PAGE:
Earn 2 Die is a unique racing game that takes the usual 2D fuel-based driving gameplay and throws zombies into the mix.
The game features fully-voiced cutscenes that establish the zombie-apocalypse setting as soon as you begin playing, and your goal is to drive heavily customizable vehicles to the finishing line of each level.
It’s easier said than done, however, because your fuel runs out very fast and you can only hit a checkpoint every time you approach a gas station.
So, what happens when you have a unique approach but execute it with a repetitive structure? We're about to find out.
The gameplay of Earn 2 Die is very simple.
In the beginning, you only have buttons that let you control movement and acceleration.
But as you buy more upgrades for your car, you unlock a few additional buttons such as the rocket booster.
And so if you then go with high speed at certain ramps you can make a jump in which you can pull off some stunts – but for some reason, this is one of the few games in the genre that does not reward you for it.
The main goal of each level is to drive for as long as your fuel permits, and then you will find yourself in need of constantly upgrading your car in order to go further.
Upgrades become more costly as you buy them and you will often find yourself replaying levels or watching ads just to get to the very first checkpoint. It takes a while to reach the gas stations and that makes a full level very long in general.
The gameplay design is extremely repetitive and demands a generous amount of grind from players if they wish to go anywhere with the game’s story and level progression.
The game is pretty easy to play and it’s really fun driving and smashing through zombies and other objects – so the repetition takes a long time before it gets to you. But once it does, you will either have to spend real-life money or just play the game less frequently.
Earn 2 Die is fairly generous with the money it gives you early on, but then it automatically moves you to the next car as soon as you complete a level and they don’t go as far as your previously upgraded vehicle did. And the upgrades for the new car cost considerably more as well, which is unfair as not only do you lose your previous upgrades from the old vehicle but it would take you double the time to buy the new ones.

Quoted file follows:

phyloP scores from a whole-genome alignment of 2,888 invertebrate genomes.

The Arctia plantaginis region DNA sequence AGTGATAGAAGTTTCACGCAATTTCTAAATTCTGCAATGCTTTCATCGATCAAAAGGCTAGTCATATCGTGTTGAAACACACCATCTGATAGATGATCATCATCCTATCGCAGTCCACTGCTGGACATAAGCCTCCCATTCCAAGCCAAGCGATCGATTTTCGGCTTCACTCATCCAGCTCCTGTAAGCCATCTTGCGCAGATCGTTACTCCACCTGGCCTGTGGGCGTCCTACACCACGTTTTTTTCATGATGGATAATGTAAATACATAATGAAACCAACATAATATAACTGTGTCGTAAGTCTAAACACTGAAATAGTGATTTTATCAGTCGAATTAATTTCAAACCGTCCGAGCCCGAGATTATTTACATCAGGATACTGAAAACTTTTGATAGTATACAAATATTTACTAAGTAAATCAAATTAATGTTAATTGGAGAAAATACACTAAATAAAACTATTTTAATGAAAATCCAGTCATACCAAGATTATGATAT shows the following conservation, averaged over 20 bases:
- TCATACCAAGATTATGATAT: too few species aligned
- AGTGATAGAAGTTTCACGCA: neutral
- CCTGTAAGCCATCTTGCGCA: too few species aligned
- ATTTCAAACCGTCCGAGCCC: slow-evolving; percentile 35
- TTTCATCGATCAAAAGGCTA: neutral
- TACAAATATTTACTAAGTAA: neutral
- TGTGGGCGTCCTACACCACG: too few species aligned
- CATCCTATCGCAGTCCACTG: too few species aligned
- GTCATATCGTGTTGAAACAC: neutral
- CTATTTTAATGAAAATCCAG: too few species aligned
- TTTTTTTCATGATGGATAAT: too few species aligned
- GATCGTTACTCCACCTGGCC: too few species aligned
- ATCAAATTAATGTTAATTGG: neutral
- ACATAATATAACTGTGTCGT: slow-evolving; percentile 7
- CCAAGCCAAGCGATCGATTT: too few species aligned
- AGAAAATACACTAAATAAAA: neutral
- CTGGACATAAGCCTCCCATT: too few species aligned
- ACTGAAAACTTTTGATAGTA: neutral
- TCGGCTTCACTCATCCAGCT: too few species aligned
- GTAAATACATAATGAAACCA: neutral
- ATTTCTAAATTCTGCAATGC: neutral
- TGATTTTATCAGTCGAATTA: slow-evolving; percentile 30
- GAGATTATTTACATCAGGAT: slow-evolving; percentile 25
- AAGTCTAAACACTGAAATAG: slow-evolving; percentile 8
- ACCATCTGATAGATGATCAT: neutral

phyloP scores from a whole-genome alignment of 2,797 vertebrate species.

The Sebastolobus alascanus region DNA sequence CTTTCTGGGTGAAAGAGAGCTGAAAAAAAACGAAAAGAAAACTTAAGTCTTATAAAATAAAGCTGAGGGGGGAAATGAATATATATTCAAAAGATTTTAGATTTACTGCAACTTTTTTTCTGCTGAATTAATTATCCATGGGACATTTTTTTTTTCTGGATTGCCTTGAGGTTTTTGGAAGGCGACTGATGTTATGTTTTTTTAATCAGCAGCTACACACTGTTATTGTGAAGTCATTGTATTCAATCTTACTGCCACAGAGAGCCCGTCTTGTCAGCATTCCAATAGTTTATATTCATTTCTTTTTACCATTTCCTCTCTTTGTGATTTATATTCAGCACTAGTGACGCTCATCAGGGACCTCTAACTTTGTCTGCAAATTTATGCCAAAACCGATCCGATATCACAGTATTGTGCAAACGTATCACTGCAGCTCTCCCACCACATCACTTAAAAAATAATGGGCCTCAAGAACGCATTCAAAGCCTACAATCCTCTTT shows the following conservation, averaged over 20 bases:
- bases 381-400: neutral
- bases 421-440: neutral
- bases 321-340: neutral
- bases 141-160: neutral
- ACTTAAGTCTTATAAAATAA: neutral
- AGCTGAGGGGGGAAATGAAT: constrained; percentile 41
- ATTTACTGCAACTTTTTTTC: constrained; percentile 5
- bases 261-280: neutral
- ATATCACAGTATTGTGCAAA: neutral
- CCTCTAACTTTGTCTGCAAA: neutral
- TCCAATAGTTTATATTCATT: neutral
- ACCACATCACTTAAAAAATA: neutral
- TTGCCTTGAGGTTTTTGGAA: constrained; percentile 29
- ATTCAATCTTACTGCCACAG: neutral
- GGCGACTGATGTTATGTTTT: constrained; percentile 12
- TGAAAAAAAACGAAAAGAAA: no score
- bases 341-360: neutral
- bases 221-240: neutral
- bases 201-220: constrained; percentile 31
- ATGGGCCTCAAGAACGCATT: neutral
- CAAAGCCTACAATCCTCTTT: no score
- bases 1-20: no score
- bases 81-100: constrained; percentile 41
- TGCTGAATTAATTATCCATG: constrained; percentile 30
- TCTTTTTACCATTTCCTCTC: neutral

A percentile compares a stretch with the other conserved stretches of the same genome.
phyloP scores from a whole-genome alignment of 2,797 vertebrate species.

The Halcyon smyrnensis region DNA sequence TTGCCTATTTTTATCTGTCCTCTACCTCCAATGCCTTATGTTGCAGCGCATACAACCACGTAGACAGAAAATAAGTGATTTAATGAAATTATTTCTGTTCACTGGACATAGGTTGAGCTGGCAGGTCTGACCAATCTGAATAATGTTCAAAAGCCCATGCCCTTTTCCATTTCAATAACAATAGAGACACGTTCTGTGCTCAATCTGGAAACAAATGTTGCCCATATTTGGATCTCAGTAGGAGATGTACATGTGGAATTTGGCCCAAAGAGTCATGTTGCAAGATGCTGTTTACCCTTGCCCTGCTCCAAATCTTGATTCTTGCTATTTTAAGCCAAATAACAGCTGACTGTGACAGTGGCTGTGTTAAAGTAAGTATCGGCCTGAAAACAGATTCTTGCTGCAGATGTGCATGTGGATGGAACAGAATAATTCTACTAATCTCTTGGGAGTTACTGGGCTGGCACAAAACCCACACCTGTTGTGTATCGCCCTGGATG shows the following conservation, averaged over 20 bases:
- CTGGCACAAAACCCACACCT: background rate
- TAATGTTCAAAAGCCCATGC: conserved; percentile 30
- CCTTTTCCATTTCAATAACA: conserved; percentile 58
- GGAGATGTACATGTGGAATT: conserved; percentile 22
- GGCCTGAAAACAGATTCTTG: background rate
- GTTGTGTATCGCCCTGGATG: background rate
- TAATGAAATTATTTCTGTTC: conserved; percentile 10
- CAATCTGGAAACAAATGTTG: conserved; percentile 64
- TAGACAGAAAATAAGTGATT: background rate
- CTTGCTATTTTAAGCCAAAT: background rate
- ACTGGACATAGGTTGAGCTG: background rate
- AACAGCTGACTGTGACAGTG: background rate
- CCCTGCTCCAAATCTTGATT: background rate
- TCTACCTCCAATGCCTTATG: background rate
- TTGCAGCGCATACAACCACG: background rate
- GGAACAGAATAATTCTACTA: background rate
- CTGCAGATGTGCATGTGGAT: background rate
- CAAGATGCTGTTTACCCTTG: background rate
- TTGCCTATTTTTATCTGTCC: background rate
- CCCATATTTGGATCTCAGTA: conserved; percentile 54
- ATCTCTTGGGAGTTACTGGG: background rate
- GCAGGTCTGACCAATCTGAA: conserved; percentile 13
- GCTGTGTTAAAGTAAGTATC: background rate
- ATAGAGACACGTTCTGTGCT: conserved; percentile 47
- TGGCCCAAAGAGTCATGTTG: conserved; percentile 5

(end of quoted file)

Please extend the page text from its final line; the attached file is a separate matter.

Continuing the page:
The graphics of Earn 2 Die are pretty good and there's a lot of detail in the cars, objects, surfaces, and background imagery.
The animation is excellent and crisp to witness, and I love how cutting through zombies and explosive barrels plays out.
The UI is professional in appearance and all the menus are self-explanatory for the most part. The only complaint I have here is a nitpicking one, as the game does not tell you pressing the ‘Garage’ button on the map is what lets you start a mission.
The physics function surprisingly well and that’s one of the reasons the game is fun to play.
The sound design is pretty decent and there are some nice background tunes. However, the variety is a bit on the low end and for a game that makes you replay every level so often – it can get difficult to listen to. Thankfully, the sound effects are pretty good and will keep you engaged nonetheless.
It’s difficult to give Earn 2 Die a rating because it is a divisive experience.
On one hand, I absolutely love the gameplay and almost felt addicted to it, but on the other hand, even if you ignore its general repetition – it has too many other things that make it worse:
Such as your car losing its back half and the engine breaking down, these are things that happen at random and are mostly unavoidable at times. And if you’re trying to go for a finishing win at a level after grinding so hard, it’s frustrating to lose because of a random aspect like this.
Those elements are fun at first but it becomes tedious fast.
Not to mention most of the extra modes are locked until you beat the rather lengthy main campaign and you cannot use the cars of your choice on your first run.
There’s a very fun idea in Earn 2 Die that has the potential to be an amazing mobile game, but a purposefully repetitive structure immensely holds it back.